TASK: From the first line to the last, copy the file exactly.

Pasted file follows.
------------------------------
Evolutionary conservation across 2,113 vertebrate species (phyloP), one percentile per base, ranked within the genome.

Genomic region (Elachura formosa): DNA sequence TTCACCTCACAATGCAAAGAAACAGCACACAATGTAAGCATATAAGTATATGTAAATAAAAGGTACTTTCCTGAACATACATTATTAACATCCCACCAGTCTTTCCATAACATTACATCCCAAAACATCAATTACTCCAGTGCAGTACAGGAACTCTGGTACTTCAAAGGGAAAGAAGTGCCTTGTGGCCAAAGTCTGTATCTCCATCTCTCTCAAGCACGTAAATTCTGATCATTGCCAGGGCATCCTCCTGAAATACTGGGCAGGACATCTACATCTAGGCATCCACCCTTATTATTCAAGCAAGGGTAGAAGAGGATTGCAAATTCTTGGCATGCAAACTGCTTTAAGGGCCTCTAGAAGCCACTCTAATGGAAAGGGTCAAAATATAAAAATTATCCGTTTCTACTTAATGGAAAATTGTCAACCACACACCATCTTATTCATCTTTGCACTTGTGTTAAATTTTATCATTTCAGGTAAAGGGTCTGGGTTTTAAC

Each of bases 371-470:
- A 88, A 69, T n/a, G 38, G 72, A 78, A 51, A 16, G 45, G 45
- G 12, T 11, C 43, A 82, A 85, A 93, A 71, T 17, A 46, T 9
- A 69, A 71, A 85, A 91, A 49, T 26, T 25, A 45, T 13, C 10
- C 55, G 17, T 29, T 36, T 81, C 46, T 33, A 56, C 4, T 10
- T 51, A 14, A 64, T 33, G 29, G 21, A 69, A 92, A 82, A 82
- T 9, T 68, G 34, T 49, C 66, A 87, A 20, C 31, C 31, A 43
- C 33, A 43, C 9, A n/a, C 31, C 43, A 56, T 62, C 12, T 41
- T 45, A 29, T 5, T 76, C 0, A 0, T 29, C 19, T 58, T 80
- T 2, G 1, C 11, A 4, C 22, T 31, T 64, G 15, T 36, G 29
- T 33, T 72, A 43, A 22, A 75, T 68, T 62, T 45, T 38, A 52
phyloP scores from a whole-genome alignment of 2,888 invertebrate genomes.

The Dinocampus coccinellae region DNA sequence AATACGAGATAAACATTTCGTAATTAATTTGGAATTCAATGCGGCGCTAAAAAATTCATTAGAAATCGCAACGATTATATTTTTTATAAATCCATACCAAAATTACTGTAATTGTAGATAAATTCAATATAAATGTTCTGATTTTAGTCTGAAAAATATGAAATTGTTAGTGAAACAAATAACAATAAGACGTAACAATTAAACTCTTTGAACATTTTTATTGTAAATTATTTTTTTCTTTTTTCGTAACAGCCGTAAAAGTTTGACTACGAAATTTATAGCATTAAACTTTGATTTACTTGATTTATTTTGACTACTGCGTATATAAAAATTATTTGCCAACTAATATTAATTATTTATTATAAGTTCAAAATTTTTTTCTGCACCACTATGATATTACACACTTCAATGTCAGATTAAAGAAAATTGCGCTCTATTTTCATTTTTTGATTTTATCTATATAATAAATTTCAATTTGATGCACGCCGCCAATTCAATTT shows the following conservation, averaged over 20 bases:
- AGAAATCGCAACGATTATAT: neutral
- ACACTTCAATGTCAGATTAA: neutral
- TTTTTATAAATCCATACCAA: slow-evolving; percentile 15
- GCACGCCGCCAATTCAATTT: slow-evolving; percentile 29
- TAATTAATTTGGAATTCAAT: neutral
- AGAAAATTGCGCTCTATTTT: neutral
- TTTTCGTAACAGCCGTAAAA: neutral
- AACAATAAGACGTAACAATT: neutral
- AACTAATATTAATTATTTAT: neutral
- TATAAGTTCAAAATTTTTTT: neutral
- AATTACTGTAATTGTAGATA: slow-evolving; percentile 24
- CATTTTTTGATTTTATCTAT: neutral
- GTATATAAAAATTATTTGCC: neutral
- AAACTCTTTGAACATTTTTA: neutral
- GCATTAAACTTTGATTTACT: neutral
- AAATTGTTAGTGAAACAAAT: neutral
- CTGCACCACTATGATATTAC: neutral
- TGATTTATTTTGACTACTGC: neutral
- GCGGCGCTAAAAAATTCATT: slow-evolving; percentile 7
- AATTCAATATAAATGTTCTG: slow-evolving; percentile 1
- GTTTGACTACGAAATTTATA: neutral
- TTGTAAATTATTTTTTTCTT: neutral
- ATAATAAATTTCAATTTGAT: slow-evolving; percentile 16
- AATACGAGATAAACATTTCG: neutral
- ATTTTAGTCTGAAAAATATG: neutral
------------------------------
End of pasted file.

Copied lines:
Evolutionary conservation across 2,113 vertebrate species (phyloP), one percentile per base, ranked within the genome.

Genomic region (Elachura formosa): DNA sequence TTCACCTCACAATGCAAAGAAACAGCACACAATGTAAGCATATAAGTATATGTAAATAAAAGGTACTTTCCTGAACATACATTATTAACATCCCACCAGTCTTTCCATAACATTACATCCCAAAACATCAATTACTCCAGTGCAGTACAGGAACTCTGGTACTTCAAAGGGAAAGAAGTGCCTTGTGGCCAAAGTCTGTATCTCCATCTCTCTCAAGCACGTAAATTCTGATCATTGCCAGGGCATCCTCCTGAAATACTGGGCAGGACATCTACATCTAGGCATCCACCCTTATTATTCAAGCAAGGGTAGAAGAGGATTGCAAATTCTTGGCATGCAAACTGCTTTAAGGGCCTCTAGAAGCCACTCTAATGGAAAGGGTCAAAATATAAAAATTATCCGTTTCTACTTAATGGAAAATTGTCAACCACACACCATCTTATTCATCTTTGCACTTGTGTTAAATTTTATCATTTCAGGTAAAGGGTCTGGGTTTTAAC

Each of bases 371-470:
- A 88, A 69, T n/a, G 38, G 72, A 78, A 51, A 16, G 45, G 45
- G 12, T 11, C 43, A 82, A 85, A 93, A 71, T 17, A 46, T 9
- A 69, A 71, A 85, A 91, A 49, T 26, T 25, A 45, T 13, C 10
- C 55, G 17, T 29, T 36, T 81, C 46, T 33, A 56, C 4, T 10
- T 51, A 14, A 64, T 33, G 29, G 21, A 69, A 92, A 82, A 82
- T 9, T 68, G 34, T 49, C 66, A 87, A 20, C 31, C 31, A 43
- C 33, A 43, C 9, A n/a, C 31, C 43, A 56, T 62, C 12, T 41
- T 45, A 29, T 5, T 76, C 0, A 0, T 29, C 19, T 58, T 80
- T 2, G 1, C 11, A 4, C 22, T 31, T 64, G 15, T 36, G 29
- T 33, T 72, A 43, A 22, A 75, T 68, T 62, T 45, T 38, A 52
phyloP scores from a whole-genome alignment of 2,888 invertebrate genomes.

The Dinocampus coccinellae region DNA sequence AATACGAGATAAACATTTCGTAATTAATTTGGAATTCAATGCGGCGCTAAAAAATTCATTAGAAATCGCAACGATTATATTTTTTATAAATCCATACCAAAATTACTGTAATTGTAGATAAATTCAATATAAATGTTCTGATTTTAGTCTGAAAAATATGAAATTGTTAGTGAAACAAATAACAATAAGACGTAACAATTAAACTCTTTGAACATTTTTATTGTAAATTATTTTTTTCTTTTTTCGTAACAGCCGTAAAAGTTTGACTACGAAATTTATAGCATTAAACTTTGATTTACTTGATTTATTTTGACTACTGCGTATATAAAAATTATTTGCCAACTAATATTAATTATTTATTATAAGTTCAAAATTTTTTTCTGCACCACTATGATATTACACACTTCAATGTCAGATTAAAGAAAATTGCGCTCTATTTTCATTTTTTGATTTTATCTATATAATAAATTTCAATTTGATGCACGCCGCCAATTCAATTT shows the following conservation, averaged over 20 bases:
- AGAAATCGCAACGATTATAT: neutral
- ACACTTCAATGTCAGATTAA: neutral
- TTTTTATAAATCCATACCAA: slow-evolving; percentile 15
- GCACGCCGCCAATTCAATTT: slow-evolving; percentile 29
- TAATTAATTTGGAATTCAAT: neutral
- AGAAAATTGCGCTCTATTTT: neutral
- TTTTCGTAACAGCCGTAAAA: neutral
- AACAATAAGACGTAACAATT: neutral
- AACTAATATTAATTATTTAT: neutral
- TATAAGTTCAAAATTTTTTT: neutral
- AATTACTGTAATTGTAGATA: slow-evolving; percentile 24
- CATTTTTTGATTTTATCTAT: neutral
- GTATATAAAAATTATTTGCC: neutral
- AAACTCTTTGAACATTTTTA: neutral
- GCATTAAACTTTGATTTACT: neutral
- AAATTGTTAGTGAAACAAAT: neutral
- CTGCACCACTATGATATTAC: neutral
- TGATTTATTTTGACTACTGC: neutral
- GCGGCGCTAAAAAATTCATT: slow-evolving; percentile 7
- AATTCAATATAAATGTTCTG: slow-evolving; percentile 1
- GTTTGACTACGAAATTTATA: neutral
- TTGTAAATTATTTTTTTCTT: neutral
- ATAATAAATTTCAATTTGAT: slow-evolving; percentile 16
- AATACGAGATAAACATTTCG: neutral
- ATTTTAGTCTGAAAAATATG: neutral